“Nothing!  I’m fine!  I’m just taking my lunch break now.  She was having difficulty ripping at the knot.  Finally, she just yanked the apron up over her head and threw it at the peg.  It fell to the floor in a heap, but she left it there, throwing her visor on top of it.  She reached for the door handle.

Russ was still there, hovering behind her.  “Goodbye,” she said, her tone negating the word “good.”

“Liseli?”

She ran down the walkway to the sidewalk, never looking back.

She didn’t stop or slow until she got to the Mill.  She stumbled through the doorway, out of the chilly wind and gray dampness — Tuesdays were always gray, always.  She felt a little warmer, though the Mill let the wind whistle through all its holes.  Still, it was a good old building, for all that.  Quiet.  She clutched her arms in a hug and sank down in her spot in the corner.  She didn’t dig out her tote, but just sat there staring out the empty window at the river.  She’d felt smothered in the greasy heat of the kitchen, and she just had to run away, or scream.  I made a scene in front of Russ . . . .  Of all the people to lose it in front of, Russ.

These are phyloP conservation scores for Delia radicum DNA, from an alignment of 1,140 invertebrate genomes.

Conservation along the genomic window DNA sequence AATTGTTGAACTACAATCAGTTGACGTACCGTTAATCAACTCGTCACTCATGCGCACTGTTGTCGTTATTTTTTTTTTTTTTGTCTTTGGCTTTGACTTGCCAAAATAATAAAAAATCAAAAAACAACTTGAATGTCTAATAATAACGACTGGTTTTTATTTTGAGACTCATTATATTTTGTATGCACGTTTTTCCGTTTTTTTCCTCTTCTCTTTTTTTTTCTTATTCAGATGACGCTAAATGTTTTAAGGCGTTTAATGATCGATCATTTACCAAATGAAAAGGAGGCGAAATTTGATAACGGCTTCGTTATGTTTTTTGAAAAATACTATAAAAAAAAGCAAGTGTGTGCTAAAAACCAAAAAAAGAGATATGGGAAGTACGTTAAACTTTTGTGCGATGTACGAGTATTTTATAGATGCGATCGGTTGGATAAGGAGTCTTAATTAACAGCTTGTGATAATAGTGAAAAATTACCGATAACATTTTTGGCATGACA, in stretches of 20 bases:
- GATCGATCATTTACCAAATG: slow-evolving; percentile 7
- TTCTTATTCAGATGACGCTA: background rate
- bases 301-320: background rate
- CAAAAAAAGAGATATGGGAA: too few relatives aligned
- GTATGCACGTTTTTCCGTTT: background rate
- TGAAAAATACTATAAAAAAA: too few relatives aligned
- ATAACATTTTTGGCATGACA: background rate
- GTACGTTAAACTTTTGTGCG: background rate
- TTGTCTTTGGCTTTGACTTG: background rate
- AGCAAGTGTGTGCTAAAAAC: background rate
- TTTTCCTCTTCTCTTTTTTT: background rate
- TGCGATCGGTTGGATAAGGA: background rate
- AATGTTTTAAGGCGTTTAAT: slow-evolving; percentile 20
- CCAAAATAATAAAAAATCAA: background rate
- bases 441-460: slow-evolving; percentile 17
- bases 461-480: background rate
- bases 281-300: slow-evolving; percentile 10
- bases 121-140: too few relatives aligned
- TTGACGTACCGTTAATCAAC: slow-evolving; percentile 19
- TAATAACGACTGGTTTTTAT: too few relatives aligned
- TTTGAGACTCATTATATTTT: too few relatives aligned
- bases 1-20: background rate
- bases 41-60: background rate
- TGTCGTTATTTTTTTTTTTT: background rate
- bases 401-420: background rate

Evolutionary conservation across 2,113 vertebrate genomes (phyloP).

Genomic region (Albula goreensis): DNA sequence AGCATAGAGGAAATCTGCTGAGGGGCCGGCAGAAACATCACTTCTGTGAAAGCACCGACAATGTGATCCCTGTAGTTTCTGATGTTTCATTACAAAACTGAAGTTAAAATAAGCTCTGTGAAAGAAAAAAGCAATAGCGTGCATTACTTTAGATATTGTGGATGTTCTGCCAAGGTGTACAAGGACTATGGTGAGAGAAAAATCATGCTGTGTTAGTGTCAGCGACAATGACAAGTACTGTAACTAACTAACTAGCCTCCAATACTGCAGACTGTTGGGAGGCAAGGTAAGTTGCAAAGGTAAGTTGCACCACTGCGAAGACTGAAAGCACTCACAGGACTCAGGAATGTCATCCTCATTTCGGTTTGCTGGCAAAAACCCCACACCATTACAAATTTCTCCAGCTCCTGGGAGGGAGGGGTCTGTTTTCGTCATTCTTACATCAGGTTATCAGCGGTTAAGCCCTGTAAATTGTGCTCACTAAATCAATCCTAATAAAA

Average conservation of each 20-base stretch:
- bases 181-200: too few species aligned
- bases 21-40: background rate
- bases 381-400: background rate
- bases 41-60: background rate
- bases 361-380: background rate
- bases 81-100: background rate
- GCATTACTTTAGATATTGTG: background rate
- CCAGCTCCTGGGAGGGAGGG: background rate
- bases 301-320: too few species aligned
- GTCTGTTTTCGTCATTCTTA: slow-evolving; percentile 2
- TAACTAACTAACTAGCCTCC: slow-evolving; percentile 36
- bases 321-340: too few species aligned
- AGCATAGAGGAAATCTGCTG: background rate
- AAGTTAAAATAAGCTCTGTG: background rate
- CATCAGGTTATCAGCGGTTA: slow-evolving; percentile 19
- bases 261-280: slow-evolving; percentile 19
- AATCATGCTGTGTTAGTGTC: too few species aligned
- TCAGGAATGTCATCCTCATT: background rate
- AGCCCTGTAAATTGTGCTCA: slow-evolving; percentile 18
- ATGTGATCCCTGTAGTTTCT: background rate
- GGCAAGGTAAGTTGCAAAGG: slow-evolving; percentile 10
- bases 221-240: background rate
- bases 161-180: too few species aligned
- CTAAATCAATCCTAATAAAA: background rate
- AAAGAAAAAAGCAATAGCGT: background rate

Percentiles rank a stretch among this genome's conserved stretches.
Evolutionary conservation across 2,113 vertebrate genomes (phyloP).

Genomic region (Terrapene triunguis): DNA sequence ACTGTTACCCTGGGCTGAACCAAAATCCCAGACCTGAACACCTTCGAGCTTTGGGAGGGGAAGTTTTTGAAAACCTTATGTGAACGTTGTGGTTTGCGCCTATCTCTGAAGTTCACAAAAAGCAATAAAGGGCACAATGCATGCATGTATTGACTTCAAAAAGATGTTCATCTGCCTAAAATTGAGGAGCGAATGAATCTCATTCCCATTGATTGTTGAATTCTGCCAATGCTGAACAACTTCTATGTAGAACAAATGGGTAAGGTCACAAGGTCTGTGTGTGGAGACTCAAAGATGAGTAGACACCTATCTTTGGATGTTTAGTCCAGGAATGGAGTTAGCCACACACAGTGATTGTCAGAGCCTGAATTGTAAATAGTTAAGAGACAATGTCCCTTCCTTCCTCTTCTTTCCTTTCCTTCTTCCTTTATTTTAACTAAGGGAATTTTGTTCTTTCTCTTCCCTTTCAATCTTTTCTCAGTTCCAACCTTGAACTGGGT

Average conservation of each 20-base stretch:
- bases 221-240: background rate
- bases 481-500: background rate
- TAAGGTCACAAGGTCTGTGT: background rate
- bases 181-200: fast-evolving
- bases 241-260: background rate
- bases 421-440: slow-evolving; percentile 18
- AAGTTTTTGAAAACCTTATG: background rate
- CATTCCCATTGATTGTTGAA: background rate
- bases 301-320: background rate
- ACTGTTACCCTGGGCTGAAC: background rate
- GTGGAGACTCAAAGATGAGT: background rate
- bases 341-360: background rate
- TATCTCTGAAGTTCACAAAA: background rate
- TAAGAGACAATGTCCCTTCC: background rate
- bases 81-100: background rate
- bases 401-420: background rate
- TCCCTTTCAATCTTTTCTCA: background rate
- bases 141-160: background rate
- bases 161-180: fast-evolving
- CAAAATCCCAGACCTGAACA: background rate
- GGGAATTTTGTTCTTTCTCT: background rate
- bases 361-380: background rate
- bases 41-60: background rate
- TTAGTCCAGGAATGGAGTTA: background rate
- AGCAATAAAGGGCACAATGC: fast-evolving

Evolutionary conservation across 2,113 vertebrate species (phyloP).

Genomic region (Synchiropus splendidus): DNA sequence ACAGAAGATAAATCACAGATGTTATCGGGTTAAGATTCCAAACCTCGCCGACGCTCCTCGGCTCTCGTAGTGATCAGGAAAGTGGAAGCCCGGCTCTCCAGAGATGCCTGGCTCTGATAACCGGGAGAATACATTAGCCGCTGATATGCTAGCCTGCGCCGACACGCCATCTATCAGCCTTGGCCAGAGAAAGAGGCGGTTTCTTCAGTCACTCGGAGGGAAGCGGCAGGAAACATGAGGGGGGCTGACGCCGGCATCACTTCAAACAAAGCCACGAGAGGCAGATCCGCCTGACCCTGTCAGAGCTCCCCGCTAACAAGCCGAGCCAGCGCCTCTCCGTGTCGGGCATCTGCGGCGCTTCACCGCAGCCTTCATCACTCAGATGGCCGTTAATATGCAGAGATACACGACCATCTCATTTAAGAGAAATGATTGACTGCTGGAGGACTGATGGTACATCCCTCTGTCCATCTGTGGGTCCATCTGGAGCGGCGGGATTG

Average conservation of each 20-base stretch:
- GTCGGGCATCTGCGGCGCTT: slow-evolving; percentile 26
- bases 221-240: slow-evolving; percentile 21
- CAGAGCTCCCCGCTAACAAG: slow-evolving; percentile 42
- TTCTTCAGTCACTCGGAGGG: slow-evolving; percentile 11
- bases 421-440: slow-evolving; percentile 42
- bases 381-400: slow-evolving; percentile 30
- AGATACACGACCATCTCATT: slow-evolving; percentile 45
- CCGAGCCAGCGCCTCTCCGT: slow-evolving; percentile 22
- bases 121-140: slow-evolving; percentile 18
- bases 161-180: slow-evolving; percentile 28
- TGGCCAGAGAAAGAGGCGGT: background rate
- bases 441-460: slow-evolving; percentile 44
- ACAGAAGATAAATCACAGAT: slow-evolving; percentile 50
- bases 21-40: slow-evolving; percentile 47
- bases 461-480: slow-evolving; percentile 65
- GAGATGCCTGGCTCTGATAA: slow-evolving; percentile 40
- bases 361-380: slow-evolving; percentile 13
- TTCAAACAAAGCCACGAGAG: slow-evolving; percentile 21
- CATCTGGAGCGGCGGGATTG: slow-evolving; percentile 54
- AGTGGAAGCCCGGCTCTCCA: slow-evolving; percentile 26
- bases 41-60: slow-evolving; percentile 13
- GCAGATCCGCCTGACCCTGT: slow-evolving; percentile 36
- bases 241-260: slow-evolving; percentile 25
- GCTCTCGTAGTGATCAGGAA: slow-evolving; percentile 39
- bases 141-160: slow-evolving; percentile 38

She shook her head, curling her fingers around the rough wooden edge of her makeshift seat.  The water was rushing by the Mill and the wind through the pine trees across the river seemed to whisper, It’ll be alright.  It’ll be alright.  Yes.  And even though she knew it didn’t mean that anything was really going to be better, her choking anxiety started to dissipate.  Here at least she could breathe.

Then suddenly she heard a footstep outside the door, and she jerked away from the river.  She stared in shock as she saw Russ standing in the doorway.  He’d followed her.  He had followed her all the way from the Burger House.  There he was, in her Mill!  Liseli was struck dumb.  The Mill wasn’t a place just anyone could stroll up to!  Oh yes it is . . . .

“Liseli?  What are you doing?” he wheezed, leaning against the doorframe.

She didn’t move or respond, just stared.  Not happening.  Can’t be.

Russ walked in, picking his way through the glass, nails, and rotting floorboards.  “Something’s the matter.”  It wasn’t a question.  He stopped in front of her.  “Hey,” he said, gently, “this place is dangerous, you know.  The roof could fall on you.  What’s the matter?”